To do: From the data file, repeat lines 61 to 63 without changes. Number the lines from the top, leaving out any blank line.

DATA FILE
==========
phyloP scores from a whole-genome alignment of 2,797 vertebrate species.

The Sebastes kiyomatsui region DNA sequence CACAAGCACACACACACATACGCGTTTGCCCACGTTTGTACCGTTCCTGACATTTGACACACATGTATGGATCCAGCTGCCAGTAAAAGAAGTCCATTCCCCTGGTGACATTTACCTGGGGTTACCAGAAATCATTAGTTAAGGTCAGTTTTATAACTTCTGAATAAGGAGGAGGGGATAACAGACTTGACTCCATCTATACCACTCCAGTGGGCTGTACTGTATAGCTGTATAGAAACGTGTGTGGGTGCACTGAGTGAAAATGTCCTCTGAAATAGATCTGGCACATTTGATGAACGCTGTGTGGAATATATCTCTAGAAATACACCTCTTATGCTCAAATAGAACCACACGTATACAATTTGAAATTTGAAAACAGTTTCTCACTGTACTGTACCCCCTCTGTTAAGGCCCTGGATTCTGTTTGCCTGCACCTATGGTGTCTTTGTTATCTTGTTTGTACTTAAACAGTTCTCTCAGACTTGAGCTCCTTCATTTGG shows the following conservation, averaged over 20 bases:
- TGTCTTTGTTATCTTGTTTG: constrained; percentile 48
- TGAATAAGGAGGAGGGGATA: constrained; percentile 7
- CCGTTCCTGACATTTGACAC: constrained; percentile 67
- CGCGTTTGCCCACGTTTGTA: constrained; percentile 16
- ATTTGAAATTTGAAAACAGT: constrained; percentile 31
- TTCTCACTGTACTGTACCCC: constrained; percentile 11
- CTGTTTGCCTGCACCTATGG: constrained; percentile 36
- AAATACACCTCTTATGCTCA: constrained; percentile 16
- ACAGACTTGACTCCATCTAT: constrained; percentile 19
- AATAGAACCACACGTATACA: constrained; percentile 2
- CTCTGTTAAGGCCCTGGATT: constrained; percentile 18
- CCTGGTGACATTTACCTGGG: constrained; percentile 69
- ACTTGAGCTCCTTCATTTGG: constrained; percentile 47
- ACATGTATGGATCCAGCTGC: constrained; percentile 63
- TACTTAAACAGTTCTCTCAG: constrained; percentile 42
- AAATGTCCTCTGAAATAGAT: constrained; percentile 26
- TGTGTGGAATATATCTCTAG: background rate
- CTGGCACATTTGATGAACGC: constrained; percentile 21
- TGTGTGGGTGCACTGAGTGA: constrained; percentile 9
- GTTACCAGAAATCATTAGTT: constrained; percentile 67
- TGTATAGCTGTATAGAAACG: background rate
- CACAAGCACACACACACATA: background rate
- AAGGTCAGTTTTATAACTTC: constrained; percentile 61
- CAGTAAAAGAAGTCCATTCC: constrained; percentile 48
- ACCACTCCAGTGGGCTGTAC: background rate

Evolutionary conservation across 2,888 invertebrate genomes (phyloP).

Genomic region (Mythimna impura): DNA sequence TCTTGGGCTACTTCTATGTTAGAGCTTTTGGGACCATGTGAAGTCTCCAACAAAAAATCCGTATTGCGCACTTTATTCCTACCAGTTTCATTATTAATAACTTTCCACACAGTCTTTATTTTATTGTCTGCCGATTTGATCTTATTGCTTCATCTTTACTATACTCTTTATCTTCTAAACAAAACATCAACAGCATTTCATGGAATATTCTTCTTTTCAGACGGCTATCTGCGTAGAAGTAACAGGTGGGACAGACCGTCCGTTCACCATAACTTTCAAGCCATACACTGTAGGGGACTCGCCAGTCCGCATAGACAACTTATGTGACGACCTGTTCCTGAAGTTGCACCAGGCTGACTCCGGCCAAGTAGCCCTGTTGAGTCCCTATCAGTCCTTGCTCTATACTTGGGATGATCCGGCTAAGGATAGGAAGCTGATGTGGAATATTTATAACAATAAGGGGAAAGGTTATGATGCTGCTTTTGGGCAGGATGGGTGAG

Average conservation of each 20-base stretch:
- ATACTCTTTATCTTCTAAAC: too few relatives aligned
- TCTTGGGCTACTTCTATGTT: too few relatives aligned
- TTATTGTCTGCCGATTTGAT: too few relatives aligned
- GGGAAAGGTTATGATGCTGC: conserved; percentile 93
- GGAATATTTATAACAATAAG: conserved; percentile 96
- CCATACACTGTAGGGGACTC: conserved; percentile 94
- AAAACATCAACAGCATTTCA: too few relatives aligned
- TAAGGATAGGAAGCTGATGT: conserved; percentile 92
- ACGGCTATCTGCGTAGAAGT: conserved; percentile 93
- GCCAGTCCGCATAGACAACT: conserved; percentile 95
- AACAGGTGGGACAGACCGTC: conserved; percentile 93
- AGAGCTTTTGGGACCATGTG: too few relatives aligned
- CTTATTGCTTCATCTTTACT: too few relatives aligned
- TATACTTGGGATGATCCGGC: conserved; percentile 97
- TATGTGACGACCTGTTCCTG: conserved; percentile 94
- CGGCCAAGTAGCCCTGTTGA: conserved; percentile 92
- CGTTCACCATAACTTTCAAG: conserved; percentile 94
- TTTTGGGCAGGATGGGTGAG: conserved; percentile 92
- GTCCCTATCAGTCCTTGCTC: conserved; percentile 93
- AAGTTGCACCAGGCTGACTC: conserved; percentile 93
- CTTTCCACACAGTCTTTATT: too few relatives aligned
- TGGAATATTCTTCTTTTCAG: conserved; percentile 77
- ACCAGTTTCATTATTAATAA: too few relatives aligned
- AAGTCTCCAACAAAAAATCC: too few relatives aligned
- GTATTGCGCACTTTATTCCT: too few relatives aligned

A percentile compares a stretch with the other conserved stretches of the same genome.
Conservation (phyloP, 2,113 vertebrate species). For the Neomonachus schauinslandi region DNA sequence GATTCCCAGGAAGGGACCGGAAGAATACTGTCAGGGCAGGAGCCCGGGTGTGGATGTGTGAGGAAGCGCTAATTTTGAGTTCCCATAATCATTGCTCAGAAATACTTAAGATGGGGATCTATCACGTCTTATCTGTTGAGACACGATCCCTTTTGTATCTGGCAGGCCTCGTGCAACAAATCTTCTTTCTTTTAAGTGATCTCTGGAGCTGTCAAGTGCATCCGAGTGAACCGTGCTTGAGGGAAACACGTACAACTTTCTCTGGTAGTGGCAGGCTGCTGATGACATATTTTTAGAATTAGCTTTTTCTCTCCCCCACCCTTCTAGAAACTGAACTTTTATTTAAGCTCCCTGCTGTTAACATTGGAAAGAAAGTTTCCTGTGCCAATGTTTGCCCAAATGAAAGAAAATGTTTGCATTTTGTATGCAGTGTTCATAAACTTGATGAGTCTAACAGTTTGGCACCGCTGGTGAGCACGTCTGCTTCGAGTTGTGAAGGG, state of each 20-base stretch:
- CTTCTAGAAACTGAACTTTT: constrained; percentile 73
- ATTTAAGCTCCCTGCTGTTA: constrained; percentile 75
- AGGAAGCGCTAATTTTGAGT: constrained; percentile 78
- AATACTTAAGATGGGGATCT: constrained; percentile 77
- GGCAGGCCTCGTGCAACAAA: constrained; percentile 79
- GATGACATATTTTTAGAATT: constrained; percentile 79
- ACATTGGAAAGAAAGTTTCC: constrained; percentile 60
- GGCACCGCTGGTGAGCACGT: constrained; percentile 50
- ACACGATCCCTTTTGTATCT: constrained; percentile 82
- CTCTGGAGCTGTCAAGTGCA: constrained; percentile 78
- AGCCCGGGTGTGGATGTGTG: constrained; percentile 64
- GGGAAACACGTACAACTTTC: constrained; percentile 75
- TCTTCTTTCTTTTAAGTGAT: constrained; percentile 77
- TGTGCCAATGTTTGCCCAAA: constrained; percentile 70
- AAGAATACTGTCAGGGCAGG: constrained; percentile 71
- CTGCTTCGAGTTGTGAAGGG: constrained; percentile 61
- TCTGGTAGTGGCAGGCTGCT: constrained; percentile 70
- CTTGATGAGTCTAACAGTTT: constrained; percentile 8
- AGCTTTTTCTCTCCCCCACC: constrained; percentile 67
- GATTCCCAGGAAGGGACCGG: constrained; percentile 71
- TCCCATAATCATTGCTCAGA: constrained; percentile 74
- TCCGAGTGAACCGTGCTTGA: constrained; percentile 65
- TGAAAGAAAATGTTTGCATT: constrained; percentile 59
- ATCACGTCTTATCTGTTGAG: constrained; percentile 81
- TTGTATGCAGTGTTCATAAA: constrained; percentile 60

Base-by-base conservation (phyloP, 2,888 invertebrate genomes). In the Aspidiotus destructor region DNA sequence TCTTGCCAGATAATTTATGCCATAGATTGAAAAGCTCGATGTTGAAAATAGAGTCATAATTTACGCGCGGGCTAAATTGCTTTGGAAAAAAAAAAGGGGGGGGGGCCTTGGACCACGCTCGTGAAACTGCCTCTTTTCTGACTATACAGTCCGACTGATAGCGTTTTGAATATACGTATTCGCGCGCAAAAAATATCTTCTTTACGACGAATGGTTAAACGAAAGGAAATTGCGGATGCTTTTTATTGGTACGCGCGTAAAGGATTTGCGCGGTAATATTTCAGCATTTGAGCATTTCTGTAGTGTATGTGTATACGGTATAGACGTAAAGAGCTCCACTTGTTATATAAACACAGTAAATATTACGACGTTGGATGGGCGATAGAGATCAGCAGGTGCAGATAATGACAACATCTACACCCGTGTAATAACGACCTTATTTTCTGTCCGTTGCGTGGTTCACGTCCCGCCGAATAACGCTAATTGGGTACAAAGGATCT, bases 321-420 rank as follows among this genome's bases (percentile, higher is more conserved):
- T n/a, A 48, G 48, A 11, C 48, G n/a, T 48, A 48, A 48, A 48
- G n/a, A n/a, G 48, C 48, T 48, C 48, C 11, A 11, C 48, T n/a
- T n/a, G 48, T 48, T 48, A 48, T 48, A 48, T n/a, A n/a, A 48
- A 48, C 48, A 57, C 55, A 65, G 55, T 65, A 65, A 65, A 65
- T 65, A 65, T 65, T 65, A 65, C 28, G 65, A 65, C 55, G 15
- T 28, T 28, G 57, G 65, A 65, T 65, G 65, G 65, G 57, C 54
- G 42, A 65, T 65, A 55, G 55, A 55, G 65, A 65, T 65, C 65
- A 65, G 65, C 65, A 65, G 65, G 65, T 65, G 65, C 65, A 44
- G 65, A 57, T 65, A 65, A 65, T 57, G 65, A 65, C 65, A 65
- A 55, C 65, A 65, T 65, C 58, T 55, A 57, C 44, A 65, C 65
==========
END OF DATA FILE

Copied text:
- AATACTTAAGATGGGGATCT: constrained; percentile 77
- GGCAGGCCTCGTGCAACAAA: constrained; percentile 79
- GATGACATATTTTTAGAATT: constrained; percentile 79